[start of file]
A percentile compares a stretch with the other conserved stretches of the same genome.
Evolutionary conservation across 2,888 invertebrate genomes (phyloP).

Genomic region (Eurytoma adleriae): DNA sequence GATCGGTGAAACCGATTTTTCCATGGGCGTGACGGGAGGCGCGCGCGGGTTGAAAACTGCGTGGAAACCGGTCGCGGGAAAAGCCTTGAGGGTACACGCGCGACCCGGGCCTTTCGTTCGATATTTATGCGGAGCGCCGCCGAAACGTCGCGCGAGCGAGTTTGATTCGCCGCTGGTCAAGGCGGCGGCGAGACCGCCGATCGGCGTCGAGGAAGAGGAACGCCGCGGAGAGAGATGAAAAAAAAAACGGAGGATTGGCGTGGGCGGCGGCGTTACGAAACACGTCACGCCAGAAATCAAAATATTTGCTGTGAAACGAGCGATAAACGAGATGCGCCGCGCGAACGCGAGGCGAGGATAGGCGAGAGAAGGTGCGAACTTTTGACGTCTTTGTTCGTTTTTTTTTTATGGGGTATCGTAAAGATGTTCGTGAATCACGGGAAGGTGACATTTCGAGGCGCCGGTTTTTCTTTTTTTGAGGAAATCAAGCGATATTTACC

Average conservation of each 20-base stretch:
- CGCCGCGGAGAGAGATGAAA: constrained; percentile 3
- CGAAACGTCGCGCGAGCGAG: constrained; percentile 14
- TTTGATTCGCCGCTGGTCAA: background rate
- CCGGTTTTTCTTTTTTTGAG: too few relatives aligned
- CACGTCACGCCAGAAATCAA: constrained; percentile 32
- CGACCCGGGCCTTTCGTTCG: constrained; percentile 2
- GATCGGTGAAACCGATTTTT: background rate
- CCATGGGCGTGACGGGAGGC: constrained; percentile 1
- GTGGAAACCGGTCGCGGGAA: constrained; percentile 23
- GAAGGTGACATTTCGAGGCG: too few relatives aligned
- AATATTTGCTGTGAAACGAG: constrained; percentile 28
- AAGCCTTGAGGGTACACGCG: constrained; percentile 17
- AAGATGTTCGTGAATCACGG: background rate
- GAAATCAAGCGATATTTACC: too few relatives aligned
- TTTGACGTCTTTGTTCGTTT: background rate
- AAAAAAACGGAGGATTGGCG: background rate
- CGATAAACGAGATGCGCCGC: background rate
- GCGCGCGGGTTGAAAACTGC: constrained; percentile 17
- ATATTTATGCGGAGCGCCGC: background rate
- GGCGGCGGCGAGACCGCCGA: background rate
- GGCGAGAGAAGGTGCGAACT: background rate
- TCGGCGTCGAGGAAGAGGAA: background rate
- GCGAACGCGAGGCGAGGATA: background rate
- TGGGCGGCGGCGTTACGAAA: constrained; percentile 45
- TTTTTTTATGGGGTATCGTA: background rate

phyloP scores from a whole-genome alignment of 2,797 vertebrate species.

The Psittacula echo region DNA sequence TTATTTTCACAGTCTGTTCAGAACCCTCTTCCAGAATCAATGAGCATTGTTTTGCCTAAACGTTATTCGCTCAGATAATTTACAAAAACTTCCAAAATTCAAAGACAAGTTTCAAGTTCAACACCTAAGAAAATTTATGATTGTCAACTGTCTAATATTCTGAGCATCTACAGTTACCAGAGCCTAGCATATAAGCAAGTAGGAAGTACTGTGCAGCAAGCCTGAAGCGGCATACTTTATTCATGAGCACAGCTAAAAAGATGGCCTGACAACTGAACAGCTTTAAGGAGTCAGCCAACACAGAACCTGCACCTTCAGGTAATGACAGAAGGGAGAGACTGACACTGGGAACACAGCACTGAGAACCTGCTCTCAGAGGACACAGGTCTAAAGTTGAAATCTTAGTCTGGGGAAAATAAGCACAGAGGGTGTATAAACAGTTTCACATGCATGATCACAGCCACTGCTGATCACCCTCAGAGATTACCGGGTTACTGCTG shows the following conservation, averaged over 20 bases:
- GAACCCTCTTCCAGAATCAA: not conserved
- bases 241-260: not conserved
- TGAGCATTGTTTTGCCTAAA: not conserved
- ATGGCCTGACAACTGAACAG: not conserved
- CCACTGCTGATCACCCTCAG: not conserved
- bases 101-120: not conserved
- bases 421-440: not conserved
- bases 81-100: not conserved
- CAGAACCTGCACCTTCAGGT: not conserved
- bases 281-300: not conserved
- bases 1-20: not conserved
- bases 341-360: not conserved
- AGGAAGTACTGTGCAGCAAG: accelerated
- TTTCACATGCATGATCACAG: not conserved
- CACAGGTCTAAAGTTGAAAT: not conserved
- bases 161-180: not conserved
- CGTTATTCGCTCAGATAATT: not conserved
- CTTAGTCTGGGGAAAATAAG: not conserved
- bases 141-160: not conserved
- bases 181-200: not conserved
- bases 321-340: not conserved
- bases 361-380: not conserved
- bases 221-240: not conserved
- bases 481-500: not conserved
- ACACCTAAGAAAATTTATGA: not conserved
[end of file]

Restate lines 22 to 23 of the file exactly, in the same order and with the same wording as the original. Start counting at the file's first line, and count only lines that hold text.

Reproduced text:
- GCGCGCGGGTTGAAAACTGC: constrained; percentile 17
- ATATTTATGCGGAGCGCCGC: background rate